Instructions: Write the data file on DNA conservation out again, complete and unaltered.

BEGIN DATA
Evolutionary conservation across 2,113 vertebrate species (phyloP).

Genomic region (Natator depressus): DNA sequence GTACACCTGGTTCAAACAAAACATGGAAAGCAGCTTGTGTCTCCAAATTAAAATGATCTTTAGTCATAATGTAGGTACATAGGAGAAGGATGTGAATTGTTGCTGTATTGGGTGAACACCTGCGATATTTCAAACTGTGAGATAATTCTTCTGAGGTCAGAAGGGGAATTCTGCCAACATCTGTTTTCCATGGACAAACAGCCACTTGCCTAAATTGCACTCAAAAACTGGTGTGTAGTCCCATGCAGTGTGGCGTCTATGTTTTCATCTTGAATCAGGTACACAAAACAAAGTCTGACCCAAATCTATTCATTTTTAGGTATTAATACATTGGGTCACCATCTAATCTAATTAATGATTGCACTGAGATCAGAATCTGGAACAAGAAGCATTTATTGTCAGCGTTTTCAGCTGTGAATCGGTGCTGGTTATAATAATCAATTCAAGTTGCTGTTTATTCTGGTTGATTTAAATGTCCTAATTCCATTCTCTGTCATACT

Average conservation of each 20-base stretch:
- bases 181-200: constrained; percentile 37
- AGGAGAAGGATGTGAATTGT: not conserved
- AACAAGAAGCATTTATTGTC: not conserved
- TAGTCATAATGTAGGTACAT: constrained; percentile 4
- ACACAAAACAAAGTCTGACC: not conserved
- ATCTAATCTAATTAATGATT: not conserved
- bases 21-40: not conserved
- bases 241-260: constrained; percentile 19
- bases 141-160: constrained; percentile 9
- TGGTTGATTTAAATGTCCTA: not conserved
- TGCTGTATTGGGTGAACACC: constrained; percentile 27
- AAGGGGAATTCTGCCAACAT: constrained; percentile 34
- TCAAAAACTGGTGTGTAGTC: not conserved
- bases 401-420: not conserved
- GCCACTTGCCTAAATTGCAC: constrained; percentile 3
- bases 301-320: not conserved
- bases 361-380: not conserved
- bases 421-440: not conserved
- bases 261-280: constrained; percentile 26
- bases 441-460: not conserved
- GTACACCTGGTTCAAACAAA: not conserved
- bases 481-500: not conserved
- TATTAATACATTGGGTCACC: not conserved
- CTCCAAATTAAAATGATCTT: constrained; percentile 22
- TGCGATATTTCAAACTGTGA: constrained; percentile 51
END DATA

Evolutionary conservation across 2,113 vertebrate species (phyloP).

Genomic region (Natator depressus): DNA sequence GTACACCTGGTTCAAACAAAACATGGAAAGCAGCTTGTGTCTCCAAATTAAAATGATCTTTAGTCATAATGTAGGTACATAGGAGAAGGATGTGAATTGTTGCTGTATTGGGTGAACACCTGCGATATTTCAAACTGTGAGATAATTCTTCTGAGGTCAGAAGGGGAATTCTGCCAACATCTGTTTTCCATGGACAAACAGCCACTTGCCTAAATTGCACTCAAAAACTGGTGTGTAGTCCCATGCAGTGTGGCGTCTATGTTTTCATCTTGAATCAGGTACACAAAACAAAGTCTGACCCAAATCTATTCATTTTTAGGTATTAATACATTGGGTCACCATCTAATCTAATTAATGATTGCACTGAGATCAGAATCTGGAACAAGAAGCATTTATTGTCAGCGTTTTCAGCTGTGAATCGGTGCTGGTTATAATAATCAATTCAAGTTGCTGTTTATTCTGGTTGATTTAAATGTCCTAATTCCATTCTCTGTCATACT

Average conservation of each 20-base stretch:
- bases 181-200: constrained; percentile 37
- AGGAGAAGGATGTGAATTGT: not conserved
- AACAAGAAGCATTTATTGTC: not conserved
- TAGTCATAATGTAGGTACAT: constrained; percentile 4
- ACACAAAACAAAGTCTGACC: not conserved
- ATCTAATCTAATTAATGATT: not conserved
- bases 21-40: not conserved
- bases 241-260: constrained; percentile 19
- bases 141-160: constrained; percentile 9
- TGGTTGATTTAAATGTCCTA: not conserved
- TGCTGTATTGGGTGAACACC: constrained; percentile 27
- AAGGGGAATTCTGCCAACAT: constrained; percentile 34
- TCAAAAACTGGTGTGTAGTC: not conserved
- bases 401-420: not conserved
- GCCACTTGCCTAAATTGCAC: constrained; percentile 3
- bases 301-320: not conserved
- bases 361-380: not conserved
- bases 421-440: not conserved
- bases 261-280: constrained; percentile 26
- bases 441-460: not conserved
- GTACACCTGGTTCAAACAAA: not conserved
- bases 481-500: not conserved
- TATTAATACATTGGGTCACC: not conserved
- CTCCAAATTAAAATGATCTT: constrained; percentile 22
- TGCGATATTTCAAACTGTGA: constrained; percentile 51